•Jewish voters support each of the leading Democratic candidates at essentially the same level in head-to-head match-ups against Donald Trump.
•A majority of Jewish voters view all of the leading Democratic candidates favorably.
•While Jewish voters remain strongly pro-Israel, Jewish voters prioritize domestic policy issues over Israel when asked which issues are most important to them in selecting a candidate.
•While nearly all respondents identify as “pro-Israel,” a majority also identify as critical of at least some of the current Israeli government’s policies.
•Jewish voters feel less secure than they did two years ago, and they hold President Trump responsible for their insecurity.
•A plurality of Jewish voters believe that the best way to improve the security of Jews in the United States is “helping people with the right values get elected.”

Posted by Behind the Aegis | Sat Feb 29, 2020, 03:27 PM (2 replies)

226 bills target LGBTQ Americans this year. One organization is behind a lot of them.

The group Equality Federation is currently tracking 226 anti-LGBTQ bills being considered in state legislatures throughout the country, and one organization in particular is responsible for many of the bills.

Many of the bills are similar and target the transgender community, and specifically transgender youth.

“The targeting of kids is really unique this year,” Rose Saxe, deputy director of the American Civil Liberties Union’s LGBT and HIV Project, told NBC News. “It’s really shocking, the depth of attack on trans youth.”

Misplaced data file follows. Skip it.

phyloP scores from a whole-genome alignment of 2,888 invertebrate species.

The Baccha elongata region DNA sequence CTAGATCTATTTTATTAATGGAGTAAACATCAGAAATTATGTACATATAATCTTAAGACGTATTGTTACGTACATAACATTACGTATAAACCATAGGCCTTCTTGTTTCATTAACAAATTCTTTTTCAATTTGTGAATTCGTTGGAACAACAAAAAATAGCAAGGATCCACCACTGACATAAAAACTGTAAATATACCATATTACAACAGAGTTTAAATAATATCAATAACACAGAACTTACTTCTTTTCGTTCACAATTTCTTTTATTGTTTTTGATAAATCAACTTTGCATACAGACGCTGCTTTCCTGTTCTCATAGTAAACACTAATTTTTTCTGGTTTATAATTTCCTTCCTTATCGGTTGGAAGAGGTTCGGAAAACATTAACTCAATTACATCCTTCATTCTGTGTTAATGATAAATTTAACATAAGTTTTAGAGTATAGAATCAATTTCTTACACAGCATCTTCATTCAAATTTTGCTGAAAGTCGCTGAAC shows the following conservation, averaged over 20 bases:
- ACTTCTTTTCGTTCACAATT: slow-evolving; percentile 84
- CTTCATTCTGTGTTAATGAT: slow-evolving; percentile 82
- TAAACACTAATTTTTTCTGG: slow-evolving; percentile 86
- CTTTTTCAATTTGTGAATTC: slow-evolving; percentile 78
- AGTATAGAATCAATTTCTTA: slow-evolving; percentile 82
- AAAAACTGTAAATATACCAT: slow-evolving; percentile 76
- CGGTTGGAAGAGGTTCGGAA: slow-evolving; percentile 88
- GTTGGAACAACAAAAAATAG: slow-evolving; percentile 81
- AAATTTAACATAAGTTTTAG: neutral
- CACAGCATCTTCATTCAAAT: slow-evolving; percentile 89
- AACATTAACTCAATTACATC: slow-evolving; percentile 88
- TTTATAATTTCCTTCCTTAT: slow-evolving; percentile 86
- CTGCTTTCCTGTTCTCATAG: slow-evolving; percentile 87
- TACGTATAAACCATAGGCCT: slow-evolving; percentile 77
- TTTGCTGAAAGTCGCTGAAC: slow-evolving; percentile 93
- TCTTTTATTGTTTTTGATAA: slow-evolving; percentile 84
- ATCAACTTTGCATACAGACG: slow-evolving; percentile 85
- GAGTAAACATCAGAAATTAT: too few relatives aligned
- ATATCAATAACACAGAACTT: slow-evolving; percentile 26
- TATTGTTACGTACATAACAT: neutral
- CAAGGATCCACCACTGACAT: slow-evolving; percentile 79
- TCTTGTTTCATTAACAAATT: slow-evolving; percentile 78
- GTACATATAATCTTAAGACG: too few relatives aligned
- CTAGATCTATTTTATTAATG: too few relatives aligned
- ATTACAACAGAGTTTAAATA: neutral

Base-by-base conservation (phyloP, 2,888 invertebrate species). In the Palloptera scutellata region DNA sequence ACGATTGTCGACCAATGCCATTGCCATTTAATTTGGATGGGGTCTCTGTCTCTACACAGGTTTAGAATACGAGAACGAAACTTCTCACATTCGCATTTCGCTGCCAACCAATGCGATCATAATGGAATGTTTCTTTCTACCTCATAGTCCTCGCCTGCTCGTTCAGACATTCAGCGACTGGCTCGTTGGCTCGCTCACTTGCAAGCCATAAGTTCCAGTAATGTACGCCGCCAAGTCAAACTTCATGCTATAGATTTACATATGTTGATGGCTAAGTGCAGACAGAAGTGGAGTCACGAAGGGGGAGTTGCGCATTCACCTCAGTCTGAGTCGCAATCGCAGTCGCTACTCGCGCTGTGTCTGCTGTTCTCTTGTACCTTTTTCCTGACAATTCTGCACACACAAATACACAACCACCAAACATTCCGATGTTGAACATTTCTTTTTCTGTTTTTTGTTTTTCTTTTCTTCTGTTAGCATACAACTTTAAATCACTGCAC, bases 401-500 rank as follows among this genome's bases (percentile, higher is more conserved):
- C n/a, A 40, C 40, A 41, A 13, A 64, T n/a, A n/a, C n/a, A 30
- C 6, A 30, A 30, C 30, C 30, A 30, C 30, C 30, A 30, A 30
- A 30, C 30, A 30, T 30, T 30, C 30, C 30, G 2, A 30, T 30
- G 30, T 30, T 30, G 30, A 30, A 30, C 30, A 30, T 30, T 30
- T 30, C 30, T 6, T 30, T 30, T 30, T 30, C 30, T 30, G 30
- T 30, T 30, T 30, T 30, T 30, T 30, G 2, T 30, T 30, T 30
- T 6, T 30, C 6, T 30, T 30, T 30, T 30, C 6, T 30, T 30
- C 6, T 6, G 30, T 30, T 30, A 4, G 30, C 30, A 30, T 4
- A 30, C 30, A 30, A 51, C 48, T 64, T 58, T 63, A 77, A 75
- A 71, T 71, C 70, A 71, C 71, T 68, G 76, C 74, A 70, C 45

In January alone, more than twelve states have introduced bills that target transgender youth. The Associated Press reported that legislation banning doctors from providing transition-related care to transgender young people has been proposed in Colorado, Missouri, Oklahoma, Florida, South Carolina, and South Dakota.


Straight privilege (heterosexism), homophobia, and transphobia in action. Too many ignore the very real perils facing the LGBTQ community.
Posted by Behind the Aegis | Wed Feb 19, 2020, 01:33 AM (7 replies)

Uber driver told 2 dads their baby "needed his mother" & called the police on them

A man name James Moed says that on Wednesday, January 29, 2020, an Uber driver called the police on him and his husband. The driver had seen their crying child in his car and commented that the child needed to be cared for by its mother. Moed believes the driver contacted police after their ride together ended.

Police reportedly knocked on Moed’s hotel room door at the Marriott Marquis Marina in San Diego, California at around 1:30 a.m. and demanded identification to prove that he and his husband were the child’s legal parents. Uber says it’s investigating the incident.

In a series of tweets, Moed wrote, “It turns out the Uber driver who had taken us to the hotel had called the cops – accusing us of… child trafficking? endangerment?”

Moed said that after speaking with the officer, he himself “stayed awake freaking out” asking himself, “What if we hadn’t had his passport? [What if] the cops had been less agreeable? Where can my #Queerfamily travel safely?”


Just a reminder....gay men (and lesbians, bisexuals, and transgender men and women) are minorities and are victimized by homophobia and heterosexism. PRIVILEGE comes in ALL forms, as does OPPRESSION!